Economist Probes Root Causes of Iran’s Soaring Budget Deficit
Economist Probes Root Causes of Iran’s Soaring Budget Deficit

Economist Probes Root Causes of Iran’s Soaring Budget Deficit

Economist Probes Root Causes of Iran’s Soaring Budget Deficit

Iran’s widening budget deficit, resulting mostly from fundamental budgetary issues, has raised concerns that bigger financial problems could emerge in the future for the government that is already facing serious challenges in terms of resources.
In an editorial published in Financial Tribune’s sister publication Donya-e-Eqtesad economic daily, Iranian economist Hamid Azarmand has warned about the growing gap between the government’s income and expenditure.
“Budget deficit has been increasing sharply in the past five years,” he said, adding that “volatility” and “lack of balance” in the budget reveal “a worrying trend.”
Iran’s budget deficit in the last fiscal year (March 2016-17) amounted to $7.62 billion, according to the latest data released by the Central Bank of Iran. The figure stood at $5 billion in the Iranian year to March 2016 and $3.4 billion in the year before.
To cover the widening deficit, the government has been issuing bonds. Iran sold $16.5 billion worth of bonds last year, indicating a 185.5% rise over the year before. The government spent $8.9 billion to buy back the bonds sold before.
“The sale of such a high volume of bonds is unprecedented,” Azarmand said.
“Even though the massive bond issuance can resolve the government’s financial problems temporarily, as a result of this policy, the administration will face problems when it comes to payback of the interests as well as buying those previously sold. This will generate ‘accumulated debt’, which will influence the CBI resources and create bigger challenges in the long run.”
Some of the main factors contributing to Iran’s budgetary woes, as enumerated by the economist, are as follows:

    Low Efficiency
The government’s low efficiency, which results from the excessively big and scattered state bodies’ dominance on the economy, is the main contributing factor.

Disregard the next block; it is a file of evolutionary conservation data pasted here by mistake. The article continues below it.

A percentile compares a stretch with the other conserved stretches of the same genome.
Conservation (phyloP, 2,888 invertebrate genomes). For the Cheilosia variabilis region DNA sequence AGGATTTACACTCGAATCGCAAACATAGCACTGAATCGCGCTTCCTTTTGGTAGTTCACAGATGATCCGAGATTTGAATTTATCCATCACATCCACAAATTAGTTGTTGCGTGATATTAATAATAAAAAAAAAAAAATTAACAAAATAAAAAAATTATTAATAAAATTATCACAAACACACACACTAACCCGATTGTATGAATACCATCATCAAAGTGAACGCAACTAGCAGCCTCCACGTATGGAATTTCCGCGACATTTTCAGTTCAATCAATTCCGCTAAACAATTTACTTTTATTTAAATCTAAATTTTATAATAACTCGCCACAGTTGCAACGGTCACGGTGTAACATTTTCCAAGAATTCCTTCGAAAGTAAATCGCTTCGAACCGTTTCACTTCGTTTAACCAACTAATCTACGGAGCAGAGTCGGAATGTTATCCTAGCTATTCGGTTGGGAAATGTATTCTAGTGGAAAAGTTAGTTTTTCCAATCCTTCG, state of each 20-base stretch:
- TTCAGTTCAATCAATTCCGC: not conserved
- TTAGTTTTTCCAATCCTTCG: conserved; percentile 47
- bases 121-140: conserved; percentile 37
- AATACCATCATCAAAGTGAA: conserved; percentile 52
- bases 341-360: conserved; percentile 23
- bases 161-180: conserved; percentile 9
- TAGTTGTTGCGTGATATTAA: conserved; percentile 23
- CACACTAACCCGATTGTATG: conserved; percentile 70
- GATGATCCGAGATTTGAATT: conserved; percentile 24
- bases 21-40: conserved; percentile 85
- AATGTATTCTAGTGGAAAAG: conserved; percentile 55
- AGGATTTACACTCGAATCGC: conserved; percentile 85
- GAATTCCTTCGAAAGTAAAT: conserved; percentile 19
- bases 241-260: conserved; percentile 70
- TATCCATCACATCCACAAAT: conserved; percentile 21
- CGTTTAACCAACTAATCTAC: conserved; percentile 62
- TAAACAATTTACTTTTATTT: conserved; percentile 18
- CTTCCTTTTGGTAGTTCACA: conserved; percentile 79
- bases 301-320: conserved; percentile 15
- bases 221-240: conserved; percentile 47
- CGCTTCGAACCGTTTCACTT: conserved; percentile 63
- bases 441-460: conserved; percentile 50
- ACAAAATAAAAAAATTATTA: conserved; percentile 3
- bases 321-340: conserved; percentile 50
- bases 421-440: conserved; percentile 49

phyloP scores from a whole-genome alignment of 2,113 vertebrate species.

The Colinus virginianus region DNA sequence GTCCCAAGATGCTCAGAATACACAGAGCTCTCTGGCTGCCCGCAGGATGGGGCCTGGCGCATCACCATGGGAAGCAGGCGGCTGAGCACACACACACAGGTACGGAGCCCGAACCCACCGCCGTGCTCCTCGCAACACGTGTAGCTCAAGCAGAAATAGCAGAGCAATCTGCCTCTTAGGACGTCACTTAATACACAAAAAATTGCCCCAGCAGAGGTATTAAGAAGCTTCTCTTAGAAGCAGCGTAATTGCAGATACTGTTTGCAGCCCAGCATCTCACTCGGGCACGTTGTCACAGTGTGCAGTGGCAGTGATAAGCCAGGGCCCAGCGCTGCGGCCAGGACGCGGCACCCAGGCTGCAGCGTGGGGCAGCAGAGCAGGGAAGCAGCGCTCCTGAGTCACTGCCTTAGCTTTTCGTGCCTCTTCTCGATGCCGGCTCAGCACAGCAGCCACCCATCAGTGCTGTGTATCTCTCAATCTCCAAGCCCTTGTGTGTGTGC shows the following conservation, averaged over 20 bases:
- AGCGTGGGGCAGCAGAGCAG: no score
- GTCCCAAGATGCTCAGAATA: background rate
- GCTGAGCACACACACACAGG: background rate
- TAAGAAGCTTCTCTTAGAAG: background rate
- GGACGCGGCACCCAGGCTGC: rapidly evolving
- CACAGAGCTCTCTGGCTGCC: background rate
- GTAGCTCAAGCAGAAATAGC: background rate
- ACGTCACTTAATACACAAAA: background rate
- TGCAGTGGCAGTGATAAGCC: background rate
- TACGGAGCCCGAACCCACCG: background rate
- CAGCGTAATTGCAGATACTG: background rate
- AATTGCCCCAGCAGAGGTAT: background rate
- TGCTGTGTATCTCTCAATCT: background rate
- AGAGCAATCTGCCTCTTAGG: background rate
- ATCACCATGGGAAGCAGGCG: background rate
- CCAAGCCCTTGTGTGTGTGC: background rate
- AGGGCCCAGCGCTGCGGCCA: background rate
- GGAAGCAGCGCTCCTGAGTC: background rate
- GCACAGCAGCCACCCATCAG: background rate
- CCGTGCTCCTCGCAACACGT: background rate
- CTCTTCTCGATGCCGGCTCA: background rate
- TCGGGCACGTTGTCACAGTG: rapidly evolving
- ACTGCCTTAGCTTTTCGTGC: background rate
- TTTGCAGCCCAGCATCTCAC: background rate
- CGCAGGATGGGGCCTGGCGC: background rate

Most government bodies are facing accumulation of human resources and centralized immovable assets. There is a lack of coordination between government entities that often carry out similar tasks simultaneously.

   Lack of Transparency
Lack of transparency in any kind often leads to an increase in the government’s costs.
In the public sector of Iran, balance sheets, contracts and performance reports of state bodies, municipalities, companies and other entities are rarely publicized.
This makes it difficult for watchdogs and the media to monitor the public sector’s financial track record, increasing the inefficiency of budgeting and the chances of misuse of resources.

   Counterproductive Support
Counterproductive supportive policies such as cash subsidies, guaranteed purchase of agricultural products, energy subsidies and blind backing of uneconomical businesses have imposed a huge burden on the government.
This is while these policies do not have a sustainable effect on economic growth and social welfare.
   Waste of Resources
in Development Projects
The ineffective allocation of resources and lack of transparency and competition in the process of choosing contractors for development projects have given rise to a massive waste of resources.
Development projects often face delays, which prolong their implementation.
Moreover, the government is grappling with mounting debt to contractors of projects that have been launched in recent years. Most of these projects have not been completed.
The budget relies mostly on oil revenues. In the past 10 years, roughly 35% of the government’s expenditure have been covered by petrodollars.
Since most of the oil revenues are dependent on external factors, including global prices, this dependency has meant unstable resources in the budget over the years. Coupled with increasing costs, shaky income has caused an imbalance between revenue and spending.

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